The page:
Starlicker plays the Warhol Museum on Saturday, Oct. 8. Our intrepid Mike Shanley caught up with Starlicker's Rob Mazurek via e-mail; we printed a short version in today's paper, but if you're dying for more, here it is:
You've played in both large bands like Exploding Star Orchestra to duos like Chicago Underground Duo. Do those two settings present different musical challenges to you, or do you see it as all part of one big musical picture?
Composing sound for me is like is like watching stillness grow into enormous wings. Exploding Star Orchestra has had up to 19 people in the group and as little as four, while the Chicago Underground Duo is Chad Taylor and myself sometimes manipulating up to 13 different sound sources. The idea is to project a sound that that has the potential for psychedelic illumination, or what I like to call PSYCHEDELIC ILLUMINATION DRONES. The different musical challenges that you are speaking of are all inherent in the way in which you move the sound in the mind, on paper, in the room... and what kind of palette you are dealing with as far as what instruments or non-instruments people are actually playing.
In the liner notes to Starlicker's Double Demon, you're quoted as saying, "I feel like I've been looking for this sound for 20 years." What is "this sound" in this case? Why has it been so hard to find?
I have always been searching for this sound that happens above the head. A sound which has nothing to do with genre, hip lines, denigrating the past. I have been searching for a way to illuminate sound, so it just hangs there in the clouds, like a cloud, like a complex cloud of power and sweetness. Maybe it has been so hard to find because of the confusion of mass media/political feeding frenzy that tries at all costs to penetrate your natural creative life force and kill it.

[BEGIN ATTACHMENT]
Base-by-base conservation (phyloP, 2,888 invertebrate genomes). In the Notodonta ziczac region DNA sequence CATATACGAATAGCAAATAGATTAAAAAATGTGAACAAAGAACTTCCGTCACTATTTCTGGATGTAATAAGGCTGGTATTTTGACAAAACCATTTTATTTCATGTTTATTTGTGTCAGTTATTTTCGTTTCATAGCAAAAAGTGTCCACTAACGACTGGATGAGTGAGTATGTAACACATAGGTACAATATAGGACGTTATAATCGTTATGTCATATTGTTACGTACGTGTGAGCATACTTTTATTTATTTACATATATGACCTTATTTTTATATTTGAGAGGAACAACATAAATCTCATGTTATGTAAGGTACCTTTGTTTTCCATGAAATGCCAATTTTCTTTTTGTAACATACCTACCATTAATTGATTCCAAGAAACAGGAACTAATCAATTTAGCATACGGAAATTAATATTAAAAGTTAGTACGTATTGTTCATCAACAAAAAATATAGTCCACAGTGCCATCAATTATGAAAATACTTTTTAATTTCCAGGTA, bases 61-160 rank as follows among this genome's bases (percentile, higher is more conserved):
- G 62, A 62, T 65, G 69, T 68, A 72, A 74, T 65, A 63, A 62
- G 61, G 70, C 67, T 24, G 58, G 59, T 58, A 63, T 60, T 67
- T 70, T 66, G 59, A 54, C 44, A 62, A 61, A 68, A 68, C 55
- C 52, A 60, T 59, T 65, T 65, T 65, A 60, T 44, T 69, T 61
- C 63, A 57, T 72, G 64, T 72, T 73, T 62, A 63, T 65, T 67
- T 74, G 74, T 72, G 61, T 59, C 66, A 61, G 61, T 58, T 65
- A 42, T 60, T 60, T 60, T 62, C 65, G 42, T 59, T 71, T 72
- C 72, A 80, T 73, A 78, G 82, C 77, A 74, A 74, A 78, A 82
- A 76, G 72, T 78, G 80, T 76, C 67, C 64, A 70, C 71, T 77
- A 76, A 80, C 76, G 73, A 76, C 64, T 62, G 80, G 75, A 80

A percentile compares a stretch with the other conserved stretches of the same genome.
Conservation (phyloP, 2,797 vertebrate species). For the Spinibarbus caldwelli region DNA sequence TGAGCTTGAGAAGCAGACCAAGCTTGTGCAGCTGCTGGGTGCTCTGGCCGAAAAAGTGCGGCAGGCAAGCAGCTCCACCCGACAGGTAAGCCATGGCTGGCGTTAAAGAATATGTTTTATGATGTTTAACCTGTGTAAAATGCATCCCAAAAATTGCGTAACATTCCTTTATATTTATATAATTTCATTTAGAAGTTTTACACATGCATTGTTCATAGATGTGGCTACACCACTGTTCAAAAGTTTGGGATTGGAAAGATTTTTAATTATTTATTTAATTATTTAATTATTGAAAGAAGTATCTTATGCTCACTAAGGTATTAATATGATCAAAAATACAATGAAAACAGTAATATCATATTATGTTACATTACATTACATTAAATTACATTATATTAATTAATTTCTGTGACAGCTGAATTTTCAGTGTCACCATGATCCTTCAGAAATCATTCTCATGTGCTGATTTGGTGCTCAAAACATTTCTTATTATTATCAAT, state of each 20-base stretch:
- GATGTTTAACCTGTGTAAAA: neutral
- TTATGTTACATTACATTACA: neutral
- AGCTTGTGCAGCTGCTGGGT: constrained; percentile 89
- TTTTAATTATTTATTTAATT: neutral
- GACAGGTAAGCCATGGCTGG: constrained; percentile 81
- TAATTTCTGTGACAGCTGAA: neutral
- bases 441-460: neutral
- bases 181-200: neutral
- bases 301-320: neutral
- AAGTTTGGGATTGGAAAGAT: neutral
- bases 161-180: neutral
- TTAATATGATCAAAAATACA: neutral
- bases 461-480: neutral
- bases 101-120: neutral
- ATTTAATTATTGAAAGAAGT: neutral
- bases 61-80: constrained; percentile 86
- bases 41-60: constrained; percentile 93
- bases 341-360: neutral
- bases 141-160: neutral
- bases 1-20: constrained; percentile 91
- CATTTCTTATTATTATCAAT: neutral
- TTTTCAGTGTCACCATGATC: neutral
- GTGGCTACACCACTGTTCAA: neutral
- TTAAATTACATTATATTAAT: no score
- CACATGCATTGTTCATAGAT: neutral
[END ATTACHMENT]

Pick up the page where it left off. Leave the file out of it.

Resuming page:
Again, according to the liner notes, you wrote the tunes for the album in a day and a half. How did they come out so quickly - pressure or inspiration? Were they based on things you already had in mind?
I put together a group a few years back called the Rob Mazurek Quintet where we made a record for Delmark records called Sound Is. This idea for the group came out of my desire to find a way to create these PSYCHEDELIC ILLUMINATION DRONES. The first rehearsal of this idea was with John Herndon on drums, Jason Adasiewicz on vibraphone and myself on cornet. I did not quite find the sound I was looking for and in the meantime created a book of songs that needed two bass players to project the idea in the best of ways. After time and more writing and thinking, the sound came to me in a wave and I wrote the six compositions on Double Demon. Not pressure as much as inspiration, especially from the illuminating sound of John and Jason.
Aside from instrumentation, what else is different about this set-up as compared to other groups you have?
For some reason I feel incredibly free within the confines of the structures. All the instruments sing in a very peculiar way that is beyond words. Perhaps a distilled sound that takes into account specific frequencies from limited sound sources to create the illumination that seems so important to me at this time.